- 2000 Cafe Cabiria, Florence, Italy (Piazza S. Spirito)
- 2000 Comune di Loiano, Loiano (Bologna), Italy
- 2000 Mayor's Choice Award, Mayor's Show, Eugene, Oregon -- La Mamma
- 2001 Provenance Gallery, Eugene—solo show
- 2001 Jacob's Gallery -- Art in History, Science, and Culture
- 2001 31st Annual Willamette Valley Juried Show, Corvallis, Oregon
- 2001 Rome, Italy, Galleria d' Arte La Borgognona
- 2002 Rome, Italy, Galleria d' Arte La Borgognona
- 2003 Chetwynd-Stapleton Gallery, Portland
- 2003 Marghitta Feldman Gallery—solo show
- 2004 "Connections" Contemporary Arts Collective, Las Vegas, Nevada
- 2004 Barrios Cafe, Milan, Italy
- 2004 Salon des Refuses at DIVA -- Portrait of Carlo Giuliani
- 2005 Adam's Place and Luna's Jazz Center
- 2006 Le Loggia della Fornace, Rastignano, Italy -- Colori d'Europa
- 2006 Milano Opening Centro Foscolo, Comune di Corsico
- 2006 Comune di Loiano Sala Fantazzini di Loiano
- 2006 Mayor's Art Show, Eugene, Oregon
- 2006 Jacobs Gallery Eugene, Oregon
- 2007 The Springfield Museum, Springfield, Oregon—solo exhibition
- 2008 TrackTown USA—Maude Kerns—Eugene, May 30
- 2008 Olympic Trials Exhibit—Eugene Airport, June–July
- 2008 Eugene Mayor's Art Show September-Oct
- 2008 November - DIVA Gallery One—Nov 25 thru December
- 2009 "Uprising" Springfield Museum January 30-February 21
- 2009 20th Annual Juried Show Las Vegas, February 5 - March 27
- 2009 World Art Expo 2009: June 7–14 Orange County, CA
- 2009 Grand Salon Des Arts gallery. (Brea Galler, Orange County, CA
- 2010 LaFollette Gallery, One Person Show, April and May
- 2010 Open Studio American Academy in Rome, Italy, Dec 12th
- 2011 The Eugene Jazz Station 124 W. Broadway Two month exhibit
- 2011 "La Poetica del vero"—Eugene Yoga Center, Sept-Oct
- 2011 Eugene Mayor's Show 2011, Sept-Oct 8th
- 2011 Visual Arts Showcase—Beaverton, Oregon, Nov 4-13
- 2012 Runyan Gallery, Nye Beach Newport, March 2 - April 2
- 2012 August 1 - August 15 Buffalo, NY: "RELATED" a 4-person show at Queen City Gallery, Buffalo, New York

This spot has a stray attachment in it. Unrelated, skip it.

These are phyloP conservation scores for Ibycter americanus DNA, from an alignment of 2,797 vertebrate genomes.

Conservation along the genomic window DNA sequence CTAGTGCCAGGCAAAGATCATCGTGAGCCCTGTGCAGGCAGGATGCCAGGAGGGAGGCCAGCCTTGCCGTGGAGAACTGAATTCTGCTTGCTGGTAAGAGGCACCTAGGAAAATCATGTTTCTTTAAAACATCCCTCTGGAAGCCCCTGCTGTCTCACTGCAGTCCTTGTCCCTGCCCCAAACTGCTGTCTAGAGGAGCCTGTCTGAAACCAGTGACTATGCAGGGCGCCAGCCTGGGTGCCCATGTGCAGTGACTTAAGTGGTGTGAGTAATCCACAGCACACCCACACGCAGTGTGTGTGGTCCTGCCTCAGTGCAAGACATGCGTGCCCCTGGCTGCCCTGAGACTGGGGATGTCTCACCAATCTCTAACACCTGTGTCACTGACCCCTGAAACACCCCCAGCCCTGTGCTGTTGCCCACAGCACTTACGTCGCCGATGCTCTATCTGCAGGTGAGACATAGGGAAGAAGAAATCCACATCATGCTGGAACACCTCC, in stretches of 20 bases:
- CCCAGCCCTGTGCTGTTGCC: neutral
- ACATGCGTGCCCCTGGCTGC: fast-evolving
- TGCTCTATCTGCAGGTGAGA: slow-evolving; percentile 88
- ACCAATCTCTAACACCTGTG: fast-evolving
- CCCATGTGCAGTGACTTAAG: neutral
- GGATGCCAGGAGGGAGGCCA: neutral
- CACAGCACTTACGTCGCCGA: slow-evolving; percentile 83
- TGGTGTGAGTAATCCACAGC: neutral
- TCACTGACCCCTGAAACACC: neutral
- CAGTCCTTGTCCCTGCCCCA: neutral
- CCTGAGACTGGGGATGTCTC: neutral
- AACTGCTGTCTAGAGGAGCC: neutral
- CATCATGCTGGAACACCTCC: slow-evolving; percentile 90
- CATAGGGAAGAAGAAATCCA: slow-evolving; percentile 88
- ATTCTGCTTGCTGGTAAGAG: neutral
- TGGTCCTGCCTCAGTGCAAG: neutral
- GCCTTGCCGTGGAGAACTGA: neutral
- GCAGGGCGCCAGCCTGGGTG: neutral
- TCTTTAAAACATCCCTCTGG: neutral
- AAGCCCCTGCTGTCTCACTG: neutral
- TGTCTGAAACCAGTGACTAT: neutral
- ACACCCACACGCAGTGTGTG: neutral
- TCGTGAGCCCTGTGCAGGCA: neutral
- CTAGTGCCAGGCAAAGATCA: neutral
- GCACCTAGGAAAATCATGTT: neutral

- 2012 Eugene Mayor’s Show, Sept-Oct
- 2012 October Brownville Art Association, Brownsville, OR "Club Macchia" exhibit
- 2013 March 27 Open Studio, American Academy in Rome
- 2013 April 25-May 15 Terni, Italy Comune di Terni Centro Via Aminale
- 2013 August 1 - August 31 - Club Macchia Group Show , Brownsville Art Center, Brownsville, OR
- 2013 Sept 1 - Sept 30 , Out on a Limb Gallery , E. Broadway, Eugene
- 2014 Feb-Mar Randy's Cafe in Brownsville: 13 paintings
- 2014 March Eugene City Bakery: 10 paintings
- 2014 August - October 4 Eugene Mayor's Show
Awards and recognitions
- Jerry Ross has been honored in Eugene, Oregon, with many local awards for his paintings, including Mayor's Art Show awards for La Mamma: Portrait of Stephania Mastrocinque and Vedova di Guerra: War Widow.
- In 2001, he received a Juror's Award at the 31st Annual Willamette Valley Juried Show in Corvallis, Oregon.
- In 1996, he came in second place in a painting competition held in Livergnano, Italy.
- In 2005, he won a gold medal and one-person show in Milan, Italy, as a result of a competition held in Corsico (Milan), Italy, sponsored by "Il gruppo cesare Frigerio."
- The Milan jurors wrote that Ross's work represented "un naturalismo di matrice novecentesca ed un cromatismo tonale di forte effetto plastico costruiscono un'atmosfera compostamente poetica" ("a sort of naturalism founded upon a twentieth-century matrix and a tonal type of chromatism with a strong, sculptural effect, to construct a composed, poetic atmosphere."
- McQuiddy, S. 2006. "Four Paintings," The Community College Moment, 163(7).
- McQuiddy, S. 2007. "The Engineer, Portrait of Federico Avignonesi," The Community College Moment, 43(7).
- Heineman, K. 2003. Campus Wars, NYU Press.
- Delener, S. 2002. "Global Technology Education in the Context of the Gramscian World-View," Beyond Boundaries, ISBN 0-9657171-4-3
- Keefer, Bob (July 15, 2001). "A Man of Substance". Eugene Register Guard. pp. 1B,2B. Retrieved 2001-07-15.
- Pederson, Sylvie (September 22, 2005). "Salon des Refuses 2005". Eugene Weekly. p. 29. Retrieved 2005-09-22.
- Neevel, Paul (January 26, 2006). "Happening People". Eugene weekly. p. 10.
- Keefer, Bob (June 12, 2005). "Artist: Fine Painter Works on Several Fronts". Eugene Register Guard. pp. G3–G4. Retrieved 2005-06-12.
- Cardinale, Anthony (December 18, 1998). "The Buffalo Nine, 20 Years Later". The Buffalo News. pp. 6–19.
- Jarman, Casey (May 25, 2000). "LCC Instructor/Artist Packs Bags for Italy". The Lane Community College Student Newspaper Torch. p. 3.
- Eisen, Gail (May 31, 2001). "Jerry Ross: A Renaissance Presence at LCC". The Lane Community College Student Newspaper Torch. pp. 10–11.
- Keefer, Bob (October 25, 2007). "Painter of the People". The Eugene Register Guard. pp. 1–2. Retrieved 2007-10-25.
- Traylor, Nate (September 19, 2008). "Eternal Activist". "The Eugene Register Guard". pp. 1–2. Retrieved 2008-10-10.
- Livengood, R. 1994. Powder River 91st Infantry Division, Turner Press Publishing Company, ISBN 1-56311-135-7
- Schulte, Mary Jane (September 25, 2014). "Adding Poetry to the World". "The Eugene Register Guard". pp. 1–2. Retrieved 2014-09-25.
- Bjornstad, Randi (Jan 29, 2015). "Pop goes the show at unconventional Eugene venues". "The Eugene Register Guard". pp. 1–2. Retrieved 2015-01-29.